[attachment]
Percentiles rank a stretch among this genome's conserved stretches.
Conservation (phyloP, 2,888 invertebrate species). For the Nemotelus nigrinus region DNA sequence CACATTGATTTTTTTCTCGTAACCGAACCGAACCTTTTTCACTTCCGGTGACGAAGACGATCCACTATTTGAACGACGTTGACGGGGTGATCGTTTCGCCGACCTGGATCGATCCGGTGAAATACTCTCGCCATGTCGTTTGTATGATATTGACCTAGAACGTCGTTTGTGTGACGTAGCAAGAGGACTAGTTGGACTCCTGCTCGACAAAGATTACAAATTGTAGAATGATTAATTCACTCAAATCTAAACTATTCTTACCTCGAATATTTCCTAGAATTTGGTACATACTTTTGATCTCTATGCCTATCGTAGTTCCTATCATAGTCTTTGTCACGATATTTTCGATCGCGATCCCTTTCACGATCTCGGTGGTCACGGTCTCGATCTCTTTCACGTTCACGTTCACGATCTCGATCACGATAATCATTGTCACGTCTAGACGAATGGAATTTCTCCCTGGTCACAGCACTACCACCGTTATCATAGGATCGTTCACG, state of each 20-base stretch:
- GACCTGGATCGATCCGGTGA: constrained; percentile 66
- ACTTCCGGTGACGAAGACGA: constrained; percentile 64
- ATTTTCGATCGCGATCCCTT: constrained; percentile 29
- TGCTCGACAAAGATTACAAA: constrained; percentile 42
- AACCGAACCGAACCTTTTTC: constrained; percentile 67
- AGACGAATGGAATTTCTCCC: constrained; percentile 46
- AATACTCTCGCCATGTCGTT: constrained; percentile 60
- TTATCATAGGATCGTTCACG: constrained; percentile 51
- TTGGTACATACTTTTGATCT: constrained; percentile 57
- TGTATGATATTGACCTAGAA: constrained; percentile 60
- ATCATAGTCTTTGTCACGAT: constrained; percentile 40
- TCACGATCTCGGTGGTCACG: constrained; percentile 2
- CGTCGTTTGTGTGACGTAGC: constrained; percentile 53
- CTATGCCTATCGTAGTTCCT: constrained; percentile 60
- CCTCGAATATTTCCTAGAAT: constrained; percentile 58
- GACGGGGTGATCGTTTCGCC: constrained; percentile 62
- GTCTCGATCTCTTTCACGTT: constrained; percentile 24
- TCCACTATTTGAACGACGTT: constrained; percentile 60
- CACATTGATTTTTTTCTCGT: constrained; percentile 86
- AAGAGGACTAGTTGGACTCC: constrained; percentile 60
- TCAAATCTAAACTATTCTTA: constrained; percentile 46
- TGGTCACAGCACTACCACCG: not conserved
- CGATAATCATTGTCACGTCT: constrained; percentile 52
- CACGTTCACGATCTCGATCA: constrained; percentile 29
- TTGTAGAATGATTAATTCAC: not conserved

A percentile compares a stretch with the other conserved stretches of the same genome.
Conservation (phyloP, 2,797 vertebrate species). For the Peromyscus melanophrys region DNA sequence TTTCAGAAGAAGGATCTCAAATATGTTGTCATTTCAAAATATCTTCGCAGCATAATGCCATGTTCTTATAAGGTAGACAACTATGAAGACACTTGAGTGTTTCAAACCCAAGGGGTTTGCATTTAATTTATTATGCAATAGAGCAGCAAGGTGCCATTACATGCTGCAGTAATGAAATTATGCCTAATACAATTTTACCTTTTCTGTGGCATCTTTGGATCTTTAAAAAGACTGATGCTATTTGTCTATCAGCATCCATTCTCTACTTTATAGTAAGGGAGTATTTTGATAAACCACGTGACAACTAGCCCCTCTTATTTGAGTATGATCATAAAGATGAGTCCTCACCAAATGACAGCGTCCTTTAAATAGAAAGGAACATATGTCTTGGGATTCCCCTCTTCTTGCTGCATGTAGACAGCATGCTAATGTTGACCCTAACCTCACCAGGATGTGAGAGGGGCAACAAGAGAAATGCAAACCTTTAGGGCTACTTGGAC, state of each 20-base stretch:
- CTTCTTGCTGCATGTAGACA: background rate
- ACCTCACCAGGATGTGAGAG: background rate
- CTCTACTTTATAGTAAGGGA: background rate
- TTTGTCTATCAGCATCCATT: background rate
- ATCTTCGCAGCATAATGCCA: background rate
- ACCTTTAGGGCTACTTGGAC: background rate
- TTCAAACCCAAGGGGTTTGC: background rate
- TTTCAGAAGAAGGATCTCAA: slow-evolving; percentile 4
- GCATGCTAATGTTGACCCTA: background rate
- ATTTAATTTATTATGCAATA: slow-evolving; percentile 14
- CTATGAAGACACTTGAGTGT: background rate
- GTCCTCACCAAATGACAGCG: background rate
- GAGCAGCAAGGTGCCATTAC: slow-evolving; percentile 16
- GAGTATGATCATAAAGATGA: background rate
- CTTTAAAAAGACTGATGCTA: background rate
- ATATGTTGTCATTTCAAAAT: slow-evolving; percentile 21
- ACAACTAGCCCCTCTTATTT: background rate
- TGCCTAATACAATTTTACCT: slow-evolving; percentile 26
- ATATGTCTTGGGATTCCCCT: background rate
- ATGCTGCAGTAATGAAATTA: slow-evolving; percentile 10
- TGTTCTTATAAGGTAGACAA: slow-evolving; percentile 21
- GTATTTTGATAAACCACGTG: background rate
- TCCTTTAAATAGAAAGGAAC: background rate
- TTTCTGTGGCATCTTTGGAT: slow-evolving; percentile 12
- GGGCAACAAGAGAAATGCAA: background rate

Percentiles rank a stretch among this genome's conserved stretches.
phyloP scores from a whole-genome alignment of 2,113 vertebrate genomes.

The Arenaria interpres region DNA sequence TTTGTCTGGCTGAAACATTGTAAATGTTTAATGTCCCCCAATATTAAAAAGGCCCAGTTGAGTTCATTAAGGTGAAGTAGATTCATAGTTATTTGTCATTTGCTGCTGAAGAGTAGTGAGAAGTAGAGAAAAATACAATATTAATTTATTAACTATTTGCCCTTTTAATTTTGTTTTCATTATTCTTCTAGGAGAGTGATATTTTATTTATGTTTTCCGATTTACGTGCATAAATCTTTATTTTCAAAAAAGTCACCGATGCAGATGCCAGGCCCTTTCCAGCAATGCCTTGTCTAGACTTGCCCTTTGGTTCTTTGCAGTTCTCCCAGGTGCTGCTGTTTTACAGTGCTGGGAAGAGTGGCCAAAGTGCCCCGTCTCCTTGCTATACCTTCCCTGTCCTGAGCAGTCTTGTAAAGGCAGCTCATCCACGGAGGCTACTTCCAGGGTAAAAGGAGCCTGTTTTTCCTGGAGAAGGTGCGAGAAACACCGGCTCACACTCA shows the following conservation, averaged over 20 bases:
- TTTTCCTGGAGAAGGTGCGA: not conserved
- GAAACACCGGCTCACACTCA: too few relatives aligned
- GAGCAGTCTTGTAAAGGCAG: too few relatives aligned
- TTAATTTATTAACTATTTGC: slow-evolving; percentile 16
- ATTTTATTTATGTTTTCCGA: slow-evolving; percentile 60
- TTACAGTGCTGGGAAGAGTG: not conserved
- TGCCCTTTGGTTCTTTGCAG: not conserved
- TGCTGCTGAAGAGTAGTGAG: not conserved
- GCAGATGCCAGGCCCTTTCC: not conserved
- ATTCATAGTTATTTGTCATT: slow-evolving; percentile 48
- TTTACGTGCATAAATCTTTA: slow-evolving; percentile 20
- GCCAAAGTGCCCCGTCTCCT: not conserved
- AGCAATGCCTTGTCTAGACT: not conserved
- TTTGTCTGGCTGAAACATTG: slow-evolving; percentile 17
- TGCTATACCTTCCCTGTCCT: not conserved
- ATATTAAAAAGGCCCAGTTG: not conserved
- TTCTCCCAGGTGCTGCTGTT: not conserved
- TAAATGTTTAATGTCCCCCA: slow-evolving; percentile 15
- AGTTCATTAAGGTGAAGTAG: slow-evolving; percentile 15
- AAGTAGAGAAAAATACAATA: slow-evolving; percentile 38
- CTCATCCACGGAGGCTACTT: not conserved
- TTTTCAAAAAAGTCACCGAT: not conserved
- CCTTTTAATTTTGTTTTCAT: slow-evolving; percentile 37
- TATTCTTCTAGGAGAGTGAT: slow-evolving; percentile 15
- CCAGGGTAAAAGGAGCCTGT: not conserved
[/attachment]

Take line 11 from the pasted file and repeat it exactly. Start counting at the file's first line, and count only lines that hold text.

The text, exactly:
- TTGGTACATACTTTTGATCT: constrained; percentile 57